David Farland's Kick in the Pants: Being Prolific

This post, by David Farland, originally appeared on his site on 2/12/13.

Sometimes when people look at a writer who produces a lot, they make exclamations like, “Wow, how do you get so much done? You’re amazing! How did you get to be so prolific?”
-Kami M McArthur

Sometimes when people look at a writer who produces a lot, they make exclamations like, “Wow, how do you get so much done? You’re amazing! How did you get to be so prolific?”

Of course, as a writer, I don’t feel prolific, especially lately. I never think of myself in those terms. I do think about how to be more productive—almost every day. It started when I was young. So today I’m going to revisit some lessons from my youth.

As a child, I began working in the fields at age four, and at that time, I picked as many strawberries and beans as any other child—practically none. But my mother encouraged me to set goals for the day. She would say, “Why don’t you see if you can pick 100 pounds of beans today.” I tried it a few times and usually reached my goal by noon. (We’d start at about 7:00 A.M.) But after I reached my goal, I slacked off and played with the other kids in the fields.

When I was seven, I met an old woman who supplemented her income by picking fruits and vegetables. She was the most productive worker in the fields. On a regular day, she would harvest between 300 and 400 pounds of beans. So I got to wondering, “How does she do it?”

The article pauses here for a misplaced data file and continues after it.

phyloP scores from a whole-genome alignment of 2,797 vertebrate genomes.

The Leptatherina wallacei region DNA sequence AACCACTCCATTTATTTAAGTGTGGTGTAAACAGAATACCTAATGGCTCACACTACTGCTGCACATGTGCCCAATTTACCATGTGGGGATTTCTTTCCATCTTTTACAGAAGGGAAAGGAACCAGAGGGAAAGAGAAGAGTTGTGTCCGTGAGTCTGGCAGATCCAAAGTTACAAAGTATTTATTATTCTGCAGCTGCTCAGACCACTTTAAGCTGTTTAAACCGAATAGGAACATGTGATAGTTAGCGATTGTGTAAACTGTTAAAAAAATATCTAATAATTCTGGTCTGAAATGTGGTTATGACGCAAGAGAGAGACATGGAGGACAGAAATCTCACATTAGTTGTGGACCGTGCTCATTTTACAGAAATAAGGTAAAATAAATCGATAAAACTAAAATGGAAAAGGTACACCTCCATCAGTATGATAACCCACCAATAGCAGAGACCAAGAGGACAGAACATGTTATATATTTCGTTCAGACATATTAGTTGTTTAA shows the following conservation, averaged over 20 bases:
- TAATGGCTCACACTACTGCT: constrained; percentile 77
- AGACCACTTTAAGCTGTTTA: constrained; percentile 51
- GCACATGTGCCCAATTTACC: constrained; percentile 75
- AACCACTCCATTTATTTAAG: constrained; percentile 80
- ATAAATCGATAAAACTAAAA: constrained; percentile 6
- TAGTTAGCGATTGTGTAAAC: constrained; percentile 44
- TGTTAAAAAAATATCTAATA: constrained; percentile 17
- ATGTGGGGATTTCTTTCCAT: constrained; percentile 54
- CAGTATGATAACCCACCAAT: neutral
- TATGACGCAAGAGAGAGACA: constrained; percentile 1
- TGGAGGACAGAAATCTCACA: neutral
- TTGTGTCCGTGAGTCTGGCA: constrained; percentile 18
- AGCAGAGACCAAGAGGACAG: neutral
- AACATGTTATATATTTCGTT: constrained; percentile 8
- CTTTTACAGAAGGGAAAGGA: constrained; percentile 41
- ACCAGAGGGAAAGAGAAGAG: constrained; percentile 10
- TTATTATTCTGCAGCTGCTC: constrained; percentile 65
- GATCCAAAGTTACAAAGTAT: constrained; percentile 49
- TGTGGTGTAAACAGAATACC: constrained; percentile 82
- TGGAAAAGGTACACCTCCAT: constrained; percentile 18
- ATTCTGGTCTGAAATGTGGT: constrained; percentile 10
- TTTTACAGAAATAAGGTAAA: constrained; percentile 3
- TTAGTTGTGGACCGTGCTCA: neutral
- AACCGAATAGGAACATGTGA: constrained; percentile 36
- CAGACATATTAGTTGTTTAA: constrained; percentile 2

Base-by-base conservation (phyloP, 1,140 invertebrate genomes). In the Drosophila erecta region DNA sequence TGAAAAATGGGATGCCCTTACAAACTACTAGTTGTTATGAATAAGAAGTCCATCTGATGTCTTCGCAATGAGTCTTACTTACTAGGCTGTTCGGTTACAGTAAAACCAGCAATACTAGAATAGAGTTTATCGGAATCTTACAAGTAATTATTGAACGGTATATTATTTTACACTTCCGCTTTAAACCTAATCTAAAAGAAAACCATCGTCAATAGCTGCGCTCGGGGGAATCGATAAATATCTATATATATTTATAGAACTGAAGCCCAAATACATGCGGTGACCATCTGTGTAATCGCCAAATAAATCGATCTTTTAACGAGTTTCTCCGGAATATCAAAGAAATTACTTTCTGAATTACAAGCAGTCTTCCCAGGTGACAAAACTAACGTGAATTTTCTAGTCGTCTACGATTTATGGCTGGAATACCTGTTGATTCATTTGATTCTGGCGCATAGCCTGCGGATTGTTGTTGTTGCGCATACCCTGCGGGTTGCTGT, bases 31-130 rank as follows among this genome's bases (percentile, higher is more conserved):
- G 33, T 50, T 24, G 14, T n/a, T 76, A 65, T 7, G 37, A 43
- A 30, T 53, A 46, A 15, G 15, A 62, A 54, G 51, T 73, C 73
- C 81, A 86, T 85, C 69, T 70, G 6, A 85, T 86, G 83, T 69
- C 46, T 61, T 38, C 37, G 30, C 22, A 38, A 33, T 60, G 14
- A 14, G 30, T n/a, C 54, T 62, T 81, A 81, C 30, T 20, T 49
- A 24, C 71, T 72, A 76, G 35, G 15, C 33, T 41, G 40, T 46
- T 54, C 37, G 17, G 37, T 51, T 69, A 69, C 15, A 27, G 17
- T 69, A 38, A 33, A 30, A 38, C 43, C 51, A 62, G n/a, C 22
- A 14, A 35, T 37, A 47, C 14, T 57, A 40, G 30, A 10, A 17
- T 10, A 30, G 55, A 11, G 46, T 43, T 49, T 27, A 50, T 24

I began working in the row next to her one morning, determined to keep up. I found, first of all, that she kept her focus on the beans. She wasn’t watching other people or talking.

She noticed my interest and gave me a lesson. First, when reaching down to grab some beans, she would brush back the leaves from the bean stalks, exposing any beans that were hidden. So she hunted while harvesting. In short, she was multi-tasking. I soon discovered that I had only been picking about 3/4 of the beans available to me.

She also kept grabbing at beans until her hands were completely full, never pulling them free until she a got a good haul to drop into her bean bucket. In other words, I recognized that she was trying to make each movement count.
Of course she had to sit a certain way, squatting on her bean bucket with her legs spread wide enough so that she could put the beans in. She had to lean forward and stretch far enough to maximize her range. Then she would harvest two or three bushes at a time by working her way from the bottom to the top, then move the bucket three feet, harvest from bottom to top, and so on.

Moving this way hurt. The rim of the bean bucket would cut into her legs. The stretching made her back ache, and the fast labor meant that she constantly had sweat stinging her eyes. I asked her how to handle that, and her answer was simple, “Just ignore it, and keep on movin’.”

She worked relentlessly. While the kids nearby were throwing beans at each other, or singing, or taking water breaks, she was still working. She didn’t set goals to “work fifteen minutes,” she set goals to “finish the next three rows” before she would take a break.

Read the rest of the post on David Farland’s site.

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